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[雅思阅读资料] 雅思OGtest8阅读passage1原文下载

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发表于 2018-12-18 11:39:21 | 显示全部楼层
  雅思OGtest8阅读passage1原文
  The Phoenicians: an almost forgotten people
  The Phoenicians inhabited the region of modern Lebanon and Syria from about 3000 BC. They became the greatest traders of the pre-classical world, and were the first people to establish a large colonial network. Both of these activities were based on seafaring, an ability the Phoenicians developed from the example of their maritime predecessors, the Minoans of Crete.
  An Egyptian narrative of about 1080 BC, the Story of Wen-Amen, provides an insight into the scale of their trading activity. One of the characters is Wereket-El, a Phoenician merchant living at Tanis in Egypt’s Nile delta. As many as 50 ships carry out his business, plying back and forth between the Nile and the Phoenician port of Sidon.
  The most prosperous period for Phoenicia was the 10th century BC, when the surrounding region was stable. Hiram, the king of the Phoenician city of Tyre, was an ally and business partner of Solomon, King of Israel. For Solomon’s temple in Jerusalem, Hiram provided craftsmen with particular skills that were needed for this major construction project. He also supplied materials - particularly timber, including cedar from the forests of Lebanon. And the two kings went into trade in partnership. They sent out Phoenician vessels on long expeditions (of up to three years for the return trip) to bring back gold, sandalwood, ivory, monkeys and peacocks from Ophir. This is an unidentified place, probably on the east coast of Africa or the west coast of India.
  Phoenicia was famous for its luxury goods. The cedar wood was not only exported as top-quality timber for architecture and shipbuilding. It was also carved by the Phoenicians, and the same skill was adapted to even more precious work in ivory. The rare and expensive dye for cloth, Tyrian purple, complemented another famous local product, fine linen. The metalworkers of the region, particularly those working in gold, were famous. Tyre and Sidon were also known for their glass.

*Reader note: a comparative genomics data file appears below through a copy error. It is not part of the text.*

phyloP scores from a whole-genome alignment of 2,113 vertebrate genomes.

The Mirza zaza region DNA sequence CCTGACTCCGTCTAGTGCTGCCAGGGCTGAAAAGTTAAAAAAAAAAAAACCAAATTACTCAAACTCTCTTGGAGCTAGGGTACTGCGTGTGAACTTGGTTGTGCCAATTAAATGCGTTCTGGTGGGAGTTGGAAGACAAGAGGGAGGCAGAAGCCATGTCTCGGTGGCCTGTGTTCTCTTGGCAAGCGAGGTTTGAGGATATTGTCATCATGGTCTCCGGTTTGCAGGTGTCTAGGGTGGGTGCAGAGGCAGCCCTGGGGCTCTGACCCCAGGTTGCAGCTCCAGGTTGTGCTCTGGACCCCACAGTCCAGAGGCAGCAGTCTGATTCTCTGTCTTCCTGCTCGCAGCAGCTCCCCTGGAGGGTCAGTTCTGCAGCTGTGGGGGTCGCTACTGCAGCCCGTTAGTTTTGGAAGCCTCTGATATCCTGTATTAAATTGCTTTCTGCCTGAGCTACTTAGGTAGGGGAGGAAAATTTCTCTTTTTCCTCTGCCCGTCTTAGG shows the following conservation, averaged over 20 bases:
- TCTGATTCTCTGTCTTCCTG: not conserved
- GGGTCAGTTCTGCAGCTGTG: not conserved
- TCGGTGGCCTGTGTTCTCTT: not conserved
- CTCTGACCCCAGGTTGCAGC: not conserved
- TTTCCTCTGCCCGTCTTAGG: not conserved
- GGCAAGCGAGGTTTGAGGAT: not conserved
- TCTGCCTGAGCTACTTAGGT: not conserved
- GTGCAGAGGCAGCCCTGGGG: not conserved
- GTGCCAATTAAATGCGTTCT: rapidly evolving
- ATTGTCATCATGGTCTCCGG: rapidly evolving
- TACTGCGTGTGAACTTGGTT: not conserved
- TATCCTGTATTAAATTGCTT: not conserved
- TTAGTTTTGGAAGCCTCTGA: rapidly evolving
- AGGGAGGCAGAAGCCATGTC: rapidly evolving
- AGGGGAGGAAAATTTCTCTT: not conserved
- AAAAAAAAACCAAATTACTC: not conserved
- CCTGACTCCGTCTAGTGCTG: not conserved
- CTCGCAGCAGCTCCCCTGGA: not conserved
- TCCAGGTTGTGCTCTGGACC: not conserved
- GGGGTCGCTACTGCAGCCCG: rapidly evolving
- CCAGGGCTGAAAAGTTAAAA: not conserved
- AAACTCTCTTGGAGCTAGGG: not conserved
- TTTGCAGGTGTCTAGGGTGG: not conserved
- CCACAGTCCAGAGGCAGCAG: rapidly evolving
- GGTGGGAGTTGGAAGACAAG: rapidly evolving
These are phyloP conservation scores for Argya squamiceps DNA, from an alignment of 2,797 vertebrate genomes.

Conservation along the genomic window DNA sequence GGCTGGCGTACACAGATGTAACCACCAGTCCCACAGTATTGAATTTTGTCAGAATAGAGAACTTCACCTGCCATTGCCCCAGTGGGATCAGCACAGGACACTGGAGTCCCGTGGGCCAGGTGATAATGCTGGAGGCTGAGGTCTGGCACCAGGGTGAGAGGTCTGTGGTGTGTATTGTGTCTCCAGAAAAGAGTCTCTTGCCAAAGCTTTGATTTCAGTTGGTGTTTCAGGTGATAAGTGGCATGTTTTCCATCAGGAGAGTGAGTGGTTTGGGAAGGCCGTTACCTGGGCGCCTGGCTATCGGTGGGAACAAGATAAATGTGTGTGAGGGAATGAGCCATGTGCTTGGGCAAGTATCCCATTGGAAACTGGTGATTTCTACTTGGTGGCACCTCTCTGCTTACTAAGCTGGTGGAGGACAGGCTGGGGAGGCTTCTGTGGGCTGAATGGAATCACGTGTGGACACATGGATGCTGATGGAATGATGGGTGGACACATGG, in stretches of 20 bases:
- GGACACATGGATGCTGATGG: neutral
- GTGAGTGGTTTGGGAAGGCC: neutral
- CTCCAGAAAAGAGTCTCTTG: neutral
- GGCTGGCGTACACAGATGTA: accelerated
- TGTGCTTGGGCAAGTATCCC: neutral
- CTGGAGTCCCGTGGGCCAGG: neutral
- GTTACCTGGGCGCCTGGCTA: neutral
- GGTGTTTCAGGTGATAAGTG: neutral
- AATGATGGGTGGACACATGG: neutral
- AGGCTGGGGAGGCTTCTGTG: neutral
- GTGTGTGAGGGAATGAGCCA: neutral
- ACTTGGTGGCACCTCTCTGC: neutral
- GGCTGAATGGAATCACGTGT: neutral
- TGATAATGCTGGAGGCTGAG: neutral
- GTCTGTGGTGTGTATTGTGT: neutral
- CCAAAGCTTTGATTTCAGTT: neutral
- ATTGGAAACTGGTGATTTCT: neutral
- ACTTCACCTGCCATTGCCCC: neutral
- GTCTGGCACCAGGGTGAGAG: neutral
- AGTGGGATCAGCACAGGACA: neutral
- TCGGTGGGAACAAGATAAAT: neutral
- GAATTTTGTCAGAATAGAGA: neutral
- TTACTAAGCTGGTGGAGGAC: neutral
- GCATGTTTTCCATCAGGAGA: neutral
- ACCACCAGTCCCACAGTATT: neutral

These were the main products which the Phoenicians exported. In addition, as traders and middlemen, they took a commission on a much greater range of precious goods that they transported from elsewhere.
  The extensive trade of Phoenicia required much book-keeping and correspondence, and it was in the field of writing that the Phoenicians made their most lasting contribution to world history. The scripts in use in the world up to the second millennium BC (in Egypt, Mesopotamia or China) all required the writer to learn a large number of separate characters - each of them expressing either a whole word or an element of its meaning. By contrast, the Phoenicians, in about 1500 BC, developed an entirely new approach to writing. The marks made (with a pointed tool called a stylus, on damp clay) now attempted to capture the sound of a word. This required an alphabet of individual letters.
  The trading and seafaring skills of the Phoenicians resulted in a network of colonies, spreading westwards through the Mediterranean. The first was probably Citium, in Cyprus, established in the 9th century BC. But the main expansion came from the 8th century BC onwards, when pressure from Assyria to the east disrupted the patterns of trade on the Phoenician coast.
  Trading colonies were developed on the string of islands in the centre of the Mediterranean - Crete, Sicily, Malta, Sardinia, Ibiza - and also on the coast of north Africa. The African colonies clustered in particular around the great promontory which, with Sicily opposite, forms the narrowest channel on the main Mediterranean sea route. This is the site of Carthage.
  Carthage was the largest of the towns founded by the Phoenicians on the north African coast, and it rapidly assumed a leading position among the neighbouring colonies. The traditional date of its founding is 814 BC, but archaeological evidence suggests that it was probably settled a little over a century later.
  The subsequent spread and growth of Phoenician colonies in the western Mediterranean, and even out to the Atlantic coasts of Africa and Spain, was as much the achievement of Carthage as of the original Phoenician trading cities such as Tyre and Sidon. But no doubt links were maintained with the homeland, and new colonists continued to travel west.
  From the 8th century BC, many of the coastal cities of Phoenicia came under the control of a succession of imperial powers, each of them defeated and replaced in the region by the next: first the Assyrians, then the Babylonians, Persians and Macedonian Greeks.
  In 64 BC, the area of Phoenicia became part of the Roman province of Syria. The Phoenicians as an identifiable people then faded from history, merging into the populations of modem Lebanon and northern Syria.


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